Under K.S.A. 21–3301, an attempt is “any overt act toward the perpetration of a crime done by a person who intends to commit such crime but fails in the perpetration thereof or is prevented or intercepted in executing such crime.” Perkins reasons that the jury concluded he drove the pickup truck and then parked on the shoulder of the highway. In turn, he could not have been guilty of an “attempt” to drive because he neither “failed” in that effort nor was he “prevented or intercepted” before he could and actually did drive.
Perkins argued there was insufficient evidence to support a conviction for attempting to operate or drive the pickup truck. The lynchpin of Perkins' legal argument was how he defined an attempt under the DUI statute. There is no language in K.S.A.2008 Supp. 8–1567 that supplies a specific definition. Perkins submitted that the failure to define "attempt" within the DUI statute allowed him to import the definition of attempt from the provision of the Kansas Criminal Code used to establish attempts as a distinct type of crime, K.S.A. 21–3301.
In rejectiong the defendant's argument, the Supreme Court stated:
"Applying the requirements of K.S.A. 21–3301 to an attempted DUI would undercut the purposes of K.S.A.2008 Supp. 8–1567. Driving under the influence, like many traffic offenses, falls in the no-bad-intent category. State v. Martinez, 268 Kan. 21, Syl. ¶ 3, 988 P.2d 735 (1999). If K.S.A. 21–3301 were to control, however, an attempted DUI would require proof of a specific intent to drive while drunk. Nothing indicates the legislature had that in mind. It would be a peculiar thought: The completed offense of DUI would require no criminal or bad intent, but an attempted DUI would require a specific state of mind to perform the prohibited act of driving drunk.
In turn, voluntary intoxication would be a defense to an attempted DUI if it negated that specific intent. What that would mean is someone really drunk—too drunk to get a car in gear, for example—could beat a charge of attempting to drive under the influence precisely because of his or her intoxication. Such a result might be the stuff of law school debate, but attributing it to the legislature is kind of loopy. And the courts refrain from seeing loopiness in legislative handiwork unless they have no other choice. State v. Barnes, 275 Kan. 364, Syl. ¶ 2, 64 P.3d 405 (2003) (“The legislature is presumed to intend that a statute be given a reasonable construction so as to avoid unreasonable or absurd results.”).
There is another, independent reason the legislature did not intend to incorporate the criminal attempts statute into the DUI statute. The inclusion of the phrase “attempt to operate” in the definition of the DUI offense in K.S.A.2008 Supp. 8–1567 would have been unnecessary and, thus, superfluous had the legislature meant the criminal attempts statute to govern. The provisions of K.S.A. 21–3301 apply to “the [failed] perpetration of a crime.” In turn, a “crime” includes an offense “created by statute other than in this code.” K.S.A. 21–3102(2). And a crime “is an act or omission defined by law and for which, upon conviction, a sentence of death, imprisonment or fine ... is authorized.” K.S.A. 21–3105. Read in tandem, K.S.A. 21–3102(2) and K.S.A. 21–3105 establish the offense of DUI, as set forth in K.S.A.2008 Supp. 8–1567, as a “crime.”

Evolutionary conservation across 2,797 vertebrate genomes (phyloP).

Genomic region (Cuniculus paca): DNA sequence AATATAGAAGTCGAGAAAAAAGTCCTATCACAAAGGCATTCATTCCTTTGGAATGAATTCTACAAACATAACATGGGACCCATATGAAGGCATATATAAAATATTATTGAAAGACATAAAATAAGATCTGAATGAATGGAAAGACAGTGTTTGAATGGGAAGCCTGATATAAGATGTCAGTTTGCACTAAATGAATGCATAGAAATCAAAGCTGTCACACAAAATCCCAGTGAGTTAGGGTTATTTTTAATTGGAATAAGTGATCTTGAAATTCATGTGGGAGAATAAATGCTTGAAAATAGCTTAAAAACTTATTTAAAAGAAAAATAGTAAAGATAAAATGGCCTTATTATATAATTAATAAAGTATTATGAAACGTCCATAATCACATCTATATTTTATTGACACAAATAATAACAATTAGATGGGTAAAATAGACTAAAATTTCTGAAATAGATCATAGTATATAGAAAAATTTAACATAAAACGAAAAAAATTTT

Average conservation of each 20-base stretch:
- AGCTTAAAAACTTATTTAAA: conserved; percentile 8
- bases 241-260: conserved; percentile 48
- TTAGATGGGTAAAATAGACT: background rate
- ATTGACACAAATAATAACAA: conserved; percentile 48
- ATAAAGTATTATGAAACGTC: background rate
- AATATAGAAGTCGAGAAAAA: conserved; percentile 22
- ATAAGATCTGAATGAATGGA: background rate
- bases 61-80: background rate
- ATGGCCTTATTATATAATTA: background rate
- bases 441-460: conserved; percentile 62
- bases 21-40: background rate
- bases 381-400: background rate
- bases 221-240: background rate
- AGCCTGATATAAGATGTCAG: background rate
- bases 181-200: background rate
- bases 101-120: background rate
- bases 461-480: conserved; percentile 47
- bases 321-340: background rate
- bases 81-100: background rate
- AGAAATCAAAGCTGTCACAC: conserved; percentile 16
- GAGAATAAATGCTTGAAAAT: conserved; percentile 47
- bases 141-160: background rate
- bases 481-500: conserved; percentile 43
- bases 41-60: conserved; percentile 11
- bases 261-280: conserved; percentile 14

Had K.S.A.2008 Supp. 8–1567 contained no language regarding attempts at all, K.S.A. 21–3301 would have applied to criminalize an attempted DUI. Accordingly, the legislative decision to mention attempts specifically and to treat them identically to the completed crime must have been undertaken to change the default rule that would otherwise apply K.S.A. 21–3301 for that purpose. As we have said, the reference to attempts in K.S.A.2008 Supp. 8–1567 would be wholly unnecessary and entirely vestigial if the legislature wanted K.S.A. 21–3301 to control. The accepted rules of statutory construction run counter to that result. See Fisher v. Kansas Crime Victims Comp. Bd., 280 Kan. 601, 613, 124 P.3d 74 (2005); State v. Van Hoet, 277 Kan. 815, 826–27, 89 P.3d 606 (2004) (“The court should avoid interpreting a statute in such a way that part of it becomes surplusage.”).
We, therefore, believe the legislature both meant to act in a reasonable way when it referred to an attempt to operate a vehicle as being included in the offense of DUI outlined in K.S.A.2008 Supp. 8–1567 and wasn't simply littering the statute with extra words. Accordingly, we reject Perkins' argument that the nature and scope of an attempted DUI is controlled by K.S.A. 21–3301.
Thus, the conviction was affirmed.
Editor's Note: Unlike, Kansas, many other states do not include the word "attempt" in their specific DUI/DWI statute, although they do have such an offense in the criminal code.. According to Kansas' position, that would create a loophole - "[h]ad K.S.A.2008 Supp. 8–1567 contained no language regarding attempts at all, K.S.A. 21–3301 would have applied to criminalize an attempted DUI" said the Supremes - keep this opinion available on your next felony. It could get dropped to a misdemeanor if the "attempt" defense applies.....
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